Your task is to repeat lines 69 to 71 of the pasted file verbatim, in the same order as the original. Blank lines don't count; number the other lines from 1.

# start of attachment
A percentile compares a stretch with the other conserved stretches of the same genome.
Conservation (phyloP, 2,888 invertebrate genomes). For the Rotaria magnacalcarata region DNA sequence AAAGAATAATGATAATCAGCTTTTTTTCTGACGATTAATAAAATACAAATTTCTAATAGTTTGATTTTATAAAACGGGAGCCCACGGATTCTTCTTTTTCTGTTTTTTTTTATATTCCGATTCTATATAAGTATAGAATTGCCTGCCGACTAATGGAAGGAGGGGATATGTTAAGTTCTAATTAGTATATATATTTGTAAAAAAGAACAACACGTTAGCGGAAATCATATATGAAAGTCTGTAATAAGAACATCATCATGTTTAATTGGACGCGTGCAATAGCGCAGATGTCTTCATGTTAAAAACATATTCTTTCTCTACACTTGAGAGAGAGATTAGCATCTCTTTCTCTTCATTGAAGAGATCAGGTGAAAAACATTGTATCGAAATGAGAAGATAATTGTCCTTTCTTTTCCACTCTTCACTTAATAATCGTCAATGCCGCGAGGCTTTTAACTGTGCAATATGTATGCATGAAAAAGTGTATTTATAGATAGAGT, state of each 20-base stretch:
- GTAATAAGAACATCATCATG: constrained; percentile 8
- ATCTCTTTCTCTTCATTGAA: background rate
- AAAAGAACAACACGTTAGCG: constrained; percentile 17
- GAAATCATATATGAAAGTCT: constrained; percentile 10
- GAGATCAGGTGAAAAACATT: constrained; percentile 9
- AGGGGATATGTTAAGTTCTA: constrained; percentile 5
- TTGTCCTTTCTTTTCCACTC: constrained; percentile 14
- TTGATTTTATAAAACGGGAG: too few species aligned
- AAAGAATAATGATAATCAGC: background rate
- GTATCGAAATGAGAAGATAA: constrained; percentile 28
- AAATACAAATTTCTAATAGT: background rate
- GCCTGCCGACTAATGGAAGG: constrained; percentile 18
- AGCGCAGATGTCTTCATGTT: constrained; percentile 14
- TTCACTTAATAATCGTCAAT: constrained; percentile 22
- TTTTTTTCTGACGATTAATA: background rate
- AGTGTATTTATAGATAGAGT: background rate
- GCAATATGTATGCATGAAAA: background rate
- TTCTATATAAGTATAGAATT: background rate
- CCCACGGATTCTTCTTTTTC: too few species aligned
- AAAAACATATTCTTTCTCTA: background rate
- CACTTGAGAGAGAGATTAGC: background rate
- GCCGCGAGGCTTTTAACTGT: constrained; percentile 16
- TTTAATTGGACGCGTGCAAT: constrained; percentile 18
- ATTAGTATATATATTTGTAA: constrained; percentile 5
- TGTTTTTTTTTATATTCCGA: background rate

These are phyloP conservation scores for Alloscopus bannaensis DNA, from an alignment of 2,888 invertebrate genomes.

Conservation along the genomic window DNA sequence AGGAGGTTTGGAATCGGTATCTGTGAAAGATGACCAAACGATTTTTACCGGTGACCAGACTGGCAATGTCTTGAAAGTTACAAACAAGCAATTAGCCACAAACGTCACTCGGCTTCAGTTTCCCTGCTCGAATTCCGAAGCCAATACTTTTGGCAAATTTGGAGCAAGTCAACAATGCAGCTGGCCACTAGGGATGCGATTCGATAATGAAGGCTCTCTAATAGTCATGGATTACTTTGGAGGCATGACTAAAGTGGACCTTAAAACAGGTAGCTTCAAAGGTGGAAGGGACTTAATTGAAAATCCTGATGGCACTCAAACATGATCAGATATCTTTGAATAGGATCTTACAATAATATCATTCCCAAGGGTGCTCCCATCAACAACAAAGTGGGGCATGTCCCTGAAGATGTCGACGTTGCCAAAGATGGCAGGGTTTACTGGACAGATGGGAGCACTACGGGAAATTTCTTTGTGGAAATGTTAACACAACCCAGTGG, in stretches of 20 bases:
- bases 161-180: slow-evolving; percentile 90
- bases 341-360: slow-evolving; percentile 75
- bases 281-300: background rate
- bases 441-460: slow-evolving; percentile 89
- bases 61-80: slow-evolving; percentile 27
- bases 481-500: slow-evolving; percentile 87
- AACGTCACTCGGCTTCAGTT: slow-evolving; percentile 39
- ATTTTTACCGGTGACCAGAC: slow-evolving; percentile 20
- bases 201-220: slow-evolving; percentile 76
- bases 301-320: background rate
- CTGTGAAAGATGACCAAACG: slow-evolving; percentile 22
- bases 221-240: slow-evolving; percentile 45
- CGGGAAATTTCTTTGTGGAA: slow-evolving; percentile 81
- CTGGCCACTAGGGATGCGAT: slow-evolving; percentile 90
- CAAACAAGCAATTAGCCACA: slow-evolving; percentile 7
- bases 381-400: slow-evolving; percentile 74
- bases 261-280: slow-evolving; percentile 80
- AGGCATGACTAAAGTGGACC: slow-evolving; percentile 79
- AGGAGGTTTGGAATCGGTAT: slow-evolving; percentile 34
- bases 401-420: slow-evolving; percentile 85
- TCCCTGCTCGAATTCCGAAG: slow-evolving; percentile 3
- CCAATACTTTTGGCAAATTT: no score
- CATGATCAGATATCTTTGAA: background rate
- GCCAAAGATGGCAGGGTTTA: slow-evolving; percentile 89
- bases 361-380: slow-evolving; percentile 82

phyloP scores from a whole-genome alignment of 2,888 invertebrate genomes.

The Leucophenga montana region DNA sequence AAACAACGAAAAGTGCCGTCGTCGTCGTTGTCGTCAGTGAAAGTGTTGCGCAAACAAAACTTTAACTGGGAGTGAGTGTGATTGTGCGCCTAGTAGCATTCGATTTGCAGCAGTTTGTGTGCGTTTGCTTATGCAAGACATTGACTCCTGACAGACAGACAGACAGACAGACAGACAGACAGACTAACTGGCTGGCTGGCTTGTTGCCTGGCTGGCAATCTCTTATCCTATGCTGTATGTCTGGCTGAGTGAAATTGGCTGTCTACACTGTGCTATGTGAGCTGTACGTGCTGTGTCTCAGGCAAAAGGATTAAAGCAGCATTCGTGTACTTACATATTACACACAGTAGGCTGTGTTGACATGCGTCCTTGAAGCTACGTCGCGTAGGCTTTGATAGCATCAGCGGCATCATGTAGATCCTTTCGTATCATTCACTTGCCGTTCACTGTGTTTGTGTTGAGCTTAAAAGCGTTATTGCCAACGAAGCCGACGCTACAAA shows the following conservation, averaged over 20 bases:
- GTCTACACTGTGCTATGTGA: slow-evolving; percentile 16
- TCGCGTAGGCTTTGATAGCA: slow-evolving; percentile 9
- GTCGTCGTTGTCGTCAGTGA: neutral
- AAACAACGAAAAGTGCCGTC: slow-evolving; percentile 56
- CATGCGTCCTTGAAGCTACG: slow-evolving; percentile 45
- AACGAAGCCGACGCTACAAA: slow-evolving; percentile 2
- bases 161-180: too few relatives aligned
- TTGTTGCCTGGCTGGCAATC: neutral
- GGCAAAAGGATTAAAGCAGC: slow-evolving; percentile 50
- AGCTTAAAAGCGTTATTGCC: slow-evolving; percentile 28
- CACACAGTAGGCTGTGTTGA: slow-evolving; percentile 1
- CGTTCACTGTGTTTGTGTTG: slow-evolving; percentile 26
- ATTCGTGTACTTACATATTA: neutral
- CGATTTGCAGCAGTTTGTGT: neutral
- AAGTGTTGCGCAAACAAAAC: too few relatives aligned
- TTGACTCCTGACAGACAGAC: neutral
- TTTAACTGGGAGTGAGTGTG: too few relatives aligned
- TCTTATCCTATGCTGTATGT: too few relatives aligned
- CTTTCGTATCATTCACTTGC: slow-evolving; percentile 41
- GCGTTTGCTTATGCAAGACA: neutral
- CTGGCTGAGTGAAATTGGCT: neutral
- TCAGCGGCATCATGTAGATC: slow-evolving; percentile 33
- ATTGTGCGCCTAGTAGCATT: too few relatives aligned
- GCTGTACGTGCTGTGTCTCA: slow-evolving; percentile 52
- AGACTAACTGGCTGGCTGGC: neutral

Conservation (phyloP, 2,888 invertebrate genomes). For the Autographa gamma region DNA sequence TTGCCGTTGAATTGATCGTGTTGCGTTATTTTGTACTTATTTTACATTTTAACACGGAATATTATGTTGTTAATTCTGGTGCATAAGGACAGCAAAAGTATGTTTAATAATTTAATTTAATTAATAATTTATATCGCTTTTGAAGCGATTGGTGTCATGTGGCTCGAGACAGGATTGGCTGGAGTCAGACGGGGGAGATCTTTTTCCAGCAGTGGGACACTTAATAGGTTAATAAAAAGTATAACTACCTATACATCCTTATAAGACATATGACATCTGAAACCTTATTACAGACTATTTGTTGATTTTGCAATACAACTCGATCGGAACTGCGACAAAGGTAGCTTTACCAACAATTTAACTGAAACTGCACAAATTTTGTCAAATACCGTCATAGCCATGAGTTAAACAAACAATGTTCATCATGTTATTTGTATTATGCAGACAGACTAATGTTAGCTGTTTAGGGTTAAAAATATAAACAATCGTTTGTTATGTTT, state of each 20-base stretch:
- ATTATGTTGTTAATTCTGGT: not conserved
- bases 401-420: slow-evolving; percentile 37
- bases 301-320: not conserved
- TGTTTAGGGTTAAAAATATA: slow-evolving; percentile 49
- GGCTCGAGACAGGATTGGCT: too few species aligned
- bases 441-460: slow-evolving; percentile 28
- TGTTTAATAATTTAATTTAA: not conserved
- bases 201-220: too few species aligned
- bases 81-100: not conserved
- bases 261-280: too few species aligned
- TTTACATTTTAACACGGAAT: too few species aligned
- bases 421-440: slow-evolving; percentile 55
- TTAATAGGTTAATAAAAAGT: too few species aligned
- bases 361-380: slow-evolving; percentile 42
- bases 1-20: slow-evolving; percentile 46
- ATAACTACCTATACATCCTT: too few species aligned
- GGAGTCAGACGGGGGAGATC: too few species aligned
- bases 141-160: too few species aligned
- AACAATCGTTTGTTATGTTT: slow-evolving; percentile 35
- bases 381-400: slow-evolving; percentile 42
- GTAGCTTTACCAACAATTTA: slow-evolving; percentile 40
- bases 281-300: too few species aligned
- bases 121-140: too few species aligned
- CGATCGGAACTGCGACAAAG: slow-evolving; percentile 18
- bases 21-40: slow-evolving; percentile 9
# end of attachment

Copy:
- ATTCGTGTACTTACATATTA: neutral
- CGATTTGCAGCAGTTTGTGT: neutral
- AAGTGTTGCGCAAACAAAAC: too few relatives aligned